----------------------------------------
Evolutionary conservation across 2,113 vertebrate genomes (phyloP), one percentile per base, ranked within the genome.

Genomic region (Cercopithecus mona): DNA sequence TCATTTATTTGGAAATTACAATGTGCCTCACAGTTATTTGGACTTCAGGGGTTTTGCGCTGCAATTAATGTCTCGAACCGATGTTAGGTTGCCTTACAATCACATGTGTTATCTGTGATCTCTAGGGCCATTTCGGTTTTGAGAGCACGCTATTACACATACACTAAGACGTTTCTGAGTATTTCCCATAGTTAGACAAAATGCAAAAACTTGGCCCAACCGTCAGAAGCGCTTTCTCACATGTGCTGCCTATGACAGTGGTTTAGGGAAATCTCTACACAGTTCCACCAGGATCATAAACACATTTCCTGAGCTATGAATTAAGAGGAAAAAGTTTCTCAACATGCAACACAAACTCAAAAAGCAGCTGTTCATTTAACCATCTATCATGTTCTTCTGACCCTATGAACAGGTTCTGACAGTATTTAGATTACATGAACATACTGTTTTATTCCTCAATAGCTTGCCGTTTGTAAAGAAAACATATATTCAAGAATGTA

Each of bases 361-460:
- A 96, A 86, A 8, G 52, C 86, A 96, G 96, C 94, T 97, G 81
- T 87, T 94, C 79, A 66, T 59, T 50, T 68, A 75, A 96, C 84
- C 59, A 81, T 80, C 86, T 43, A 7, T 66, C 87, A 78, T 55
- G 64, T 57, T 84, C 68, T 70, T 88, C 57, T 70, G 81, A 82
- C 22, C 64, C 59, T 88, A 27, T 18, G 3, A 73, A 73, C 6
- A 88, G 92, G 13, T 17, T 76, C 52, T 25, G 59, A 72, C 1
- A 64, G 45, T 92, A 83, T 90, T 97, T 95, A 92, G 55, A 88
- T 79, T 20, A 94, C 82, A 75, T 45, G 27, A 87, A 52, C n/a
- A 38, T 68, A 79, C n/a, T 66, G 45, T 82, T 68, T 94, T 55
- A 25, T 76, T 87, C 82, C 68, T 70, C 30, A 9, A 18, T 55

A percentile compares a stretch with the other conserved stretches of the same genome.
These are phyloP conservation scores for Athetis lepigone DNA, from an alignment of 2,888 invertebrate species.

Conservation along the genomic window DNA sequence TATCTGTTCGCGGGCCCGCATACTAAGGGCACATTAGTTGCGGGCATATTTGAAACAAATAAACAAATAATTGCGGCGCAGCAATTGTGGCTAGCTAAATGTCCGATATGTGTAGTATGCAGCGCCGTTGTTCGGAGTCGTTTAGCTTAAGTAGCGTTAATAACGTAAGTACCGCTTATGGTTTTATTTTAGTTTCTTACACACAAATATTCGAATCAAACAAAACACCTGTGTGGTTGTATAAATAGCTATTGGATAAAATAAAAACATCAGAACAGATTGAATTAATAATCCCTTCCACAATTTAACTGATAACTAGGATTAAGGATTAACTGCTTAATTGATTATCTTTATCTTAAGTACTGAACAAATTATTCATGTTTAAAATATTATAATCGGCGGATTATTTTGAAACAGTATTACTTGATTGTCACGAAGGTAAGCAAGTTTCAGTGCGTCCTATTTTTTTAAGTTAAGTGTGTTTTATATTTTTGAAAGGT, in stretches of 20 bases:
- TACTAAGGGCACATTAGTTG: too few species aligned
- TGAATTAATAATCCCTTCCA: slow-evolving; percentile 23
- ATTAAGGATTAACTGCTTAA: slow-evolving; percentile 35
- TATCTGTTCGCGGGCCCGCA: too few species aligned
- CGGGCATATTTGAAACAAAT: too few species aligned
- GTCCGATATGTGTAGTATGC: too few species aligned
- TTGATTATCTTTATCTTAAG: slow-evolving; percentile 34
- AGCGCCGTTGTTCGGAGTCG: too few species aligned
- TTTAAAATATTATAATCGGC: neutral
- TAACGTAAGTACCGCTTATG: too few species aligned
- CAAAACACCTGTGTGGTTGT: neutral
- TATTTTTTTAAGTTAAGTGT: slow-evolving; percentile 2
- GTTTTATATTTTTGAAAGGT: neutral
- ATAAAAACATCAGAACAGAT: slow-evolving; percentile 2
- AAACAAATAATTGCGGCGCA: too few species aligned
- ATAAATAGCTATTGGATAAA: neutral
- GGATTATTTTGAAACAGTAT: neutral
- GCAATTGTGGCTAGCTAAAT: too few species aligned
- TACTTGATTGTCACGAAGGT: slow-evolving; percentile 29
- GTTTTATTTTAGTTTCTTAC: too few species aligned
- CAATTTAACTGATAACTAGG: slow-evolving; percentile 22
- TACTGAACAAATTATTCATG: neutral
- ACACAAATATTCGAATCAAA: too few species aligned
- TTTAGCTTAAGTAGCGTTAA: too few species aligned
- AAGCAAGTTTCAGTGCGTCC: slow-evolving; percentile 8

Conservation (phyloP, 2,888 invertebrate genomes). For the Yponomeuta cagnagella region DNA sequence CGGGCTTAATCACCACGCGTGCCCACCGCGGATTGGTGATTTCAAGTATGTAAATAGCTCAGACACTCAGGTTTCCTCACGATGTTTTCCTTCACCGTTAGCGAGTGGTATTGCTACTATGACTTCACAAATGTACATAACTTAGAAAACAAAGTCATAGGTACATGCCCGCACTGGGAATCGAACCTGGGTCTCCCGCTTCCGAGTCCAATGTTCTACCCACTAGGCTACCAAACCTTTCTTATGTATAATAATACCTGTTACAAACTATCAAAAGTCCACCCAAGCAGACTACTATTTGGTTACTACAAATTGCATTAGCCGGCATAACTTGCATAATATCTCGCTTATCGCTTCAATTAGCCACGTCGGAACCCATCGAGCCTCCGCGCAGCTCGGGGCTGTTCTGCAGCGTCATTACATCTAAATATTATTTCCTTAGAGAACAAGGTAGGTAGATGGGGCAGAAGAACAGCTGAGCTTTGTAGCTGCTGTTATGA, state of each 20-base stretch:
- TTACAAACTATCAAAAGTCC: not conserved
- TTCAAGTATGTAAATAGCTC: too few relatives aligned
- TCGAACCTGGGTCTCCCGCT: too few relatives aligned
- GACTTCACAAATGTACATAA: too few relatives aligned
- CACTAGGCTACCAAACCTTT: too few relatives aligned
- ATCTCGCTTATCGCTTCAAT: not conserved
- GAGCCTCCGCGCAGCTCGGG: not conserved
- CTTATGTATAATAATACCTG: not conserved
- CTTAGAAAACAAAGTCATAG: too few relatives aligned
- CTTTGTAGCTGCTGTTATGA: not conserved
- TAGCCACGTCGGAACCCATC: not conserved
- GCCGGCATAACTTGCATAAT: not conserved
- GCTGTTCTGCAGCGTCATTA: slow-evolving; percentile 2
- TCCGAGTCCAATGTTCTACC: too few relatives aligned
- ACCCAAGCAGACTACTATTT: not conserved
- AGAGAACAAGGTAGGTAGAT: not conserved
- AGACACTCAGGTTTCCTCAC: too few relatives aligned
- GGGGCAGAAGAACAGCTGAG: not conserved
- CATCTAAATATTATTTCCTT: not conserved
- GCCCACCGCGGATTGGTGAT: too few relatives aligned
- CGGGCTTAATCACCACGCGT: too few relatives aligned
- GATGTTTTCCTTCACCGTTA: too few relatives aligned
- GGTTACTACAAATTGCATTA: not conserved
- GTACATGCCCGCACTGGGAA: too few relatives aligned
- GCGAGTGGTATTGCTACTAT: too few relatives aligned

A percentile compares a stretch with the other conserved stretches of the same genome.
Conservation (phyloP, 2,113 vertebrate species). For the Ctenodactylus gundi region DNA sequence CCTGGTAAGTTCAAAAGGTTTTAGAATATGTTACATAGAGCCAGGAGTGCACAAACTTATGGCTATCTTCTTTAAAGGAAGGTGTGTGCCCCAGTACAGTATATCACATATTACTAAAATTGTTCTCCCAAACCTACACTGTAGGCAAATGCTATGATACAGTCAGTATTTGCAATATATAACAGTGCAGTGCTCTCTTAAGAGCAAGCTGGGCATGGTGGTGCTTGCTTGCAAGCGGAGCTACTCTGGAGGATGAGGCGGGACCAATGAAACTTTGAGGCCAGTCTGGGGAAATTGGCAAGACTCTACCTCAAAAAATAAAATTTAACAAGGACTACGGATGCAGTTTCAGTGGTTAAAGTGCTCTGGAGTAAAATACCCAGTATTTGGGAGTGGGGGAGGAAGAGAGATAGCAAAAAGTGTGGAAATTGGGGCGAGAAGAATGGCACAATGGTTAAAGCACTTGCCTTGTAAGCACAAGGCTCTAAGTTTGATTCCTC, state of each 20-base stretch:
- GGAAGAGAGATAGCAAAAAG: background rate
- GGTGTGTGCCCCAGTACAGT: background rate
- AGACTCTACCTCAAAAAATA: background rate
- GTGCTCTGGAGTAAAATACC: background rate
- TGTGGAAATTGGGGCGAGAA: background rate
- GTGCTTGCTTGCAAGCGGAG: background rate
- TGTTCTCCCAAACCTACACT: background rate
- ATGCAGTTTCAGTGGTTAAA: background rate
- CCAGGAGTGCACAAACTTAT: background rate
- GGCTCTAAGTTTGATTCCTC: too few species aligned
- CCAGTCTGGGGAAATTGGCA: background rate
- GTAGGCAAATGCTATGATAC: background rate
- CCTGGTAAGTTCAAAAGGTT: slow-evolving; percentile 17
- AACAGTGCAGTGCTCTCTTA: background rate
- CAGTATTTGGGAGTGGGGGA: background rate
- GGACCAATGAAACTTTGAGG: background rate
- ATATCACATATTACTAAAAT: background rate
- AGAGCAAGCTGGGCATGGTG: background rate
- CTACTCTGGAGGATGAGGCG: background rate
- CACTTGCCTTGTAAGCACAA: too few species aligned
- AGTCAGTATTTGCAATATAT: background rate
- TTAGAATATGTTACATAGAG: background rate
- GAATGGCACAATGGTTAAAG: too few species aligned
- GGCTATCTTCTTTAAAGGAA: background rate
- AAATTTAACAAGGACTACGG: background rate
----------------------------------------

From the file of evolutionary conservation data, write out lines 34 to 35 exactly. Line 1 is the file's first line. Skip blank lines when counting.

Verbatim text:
- GCAATTGTGGCTAGCTAAAT: too few species aligned
- TACTTGATTGTCACGAAGGT: slow-evolving; percentile 29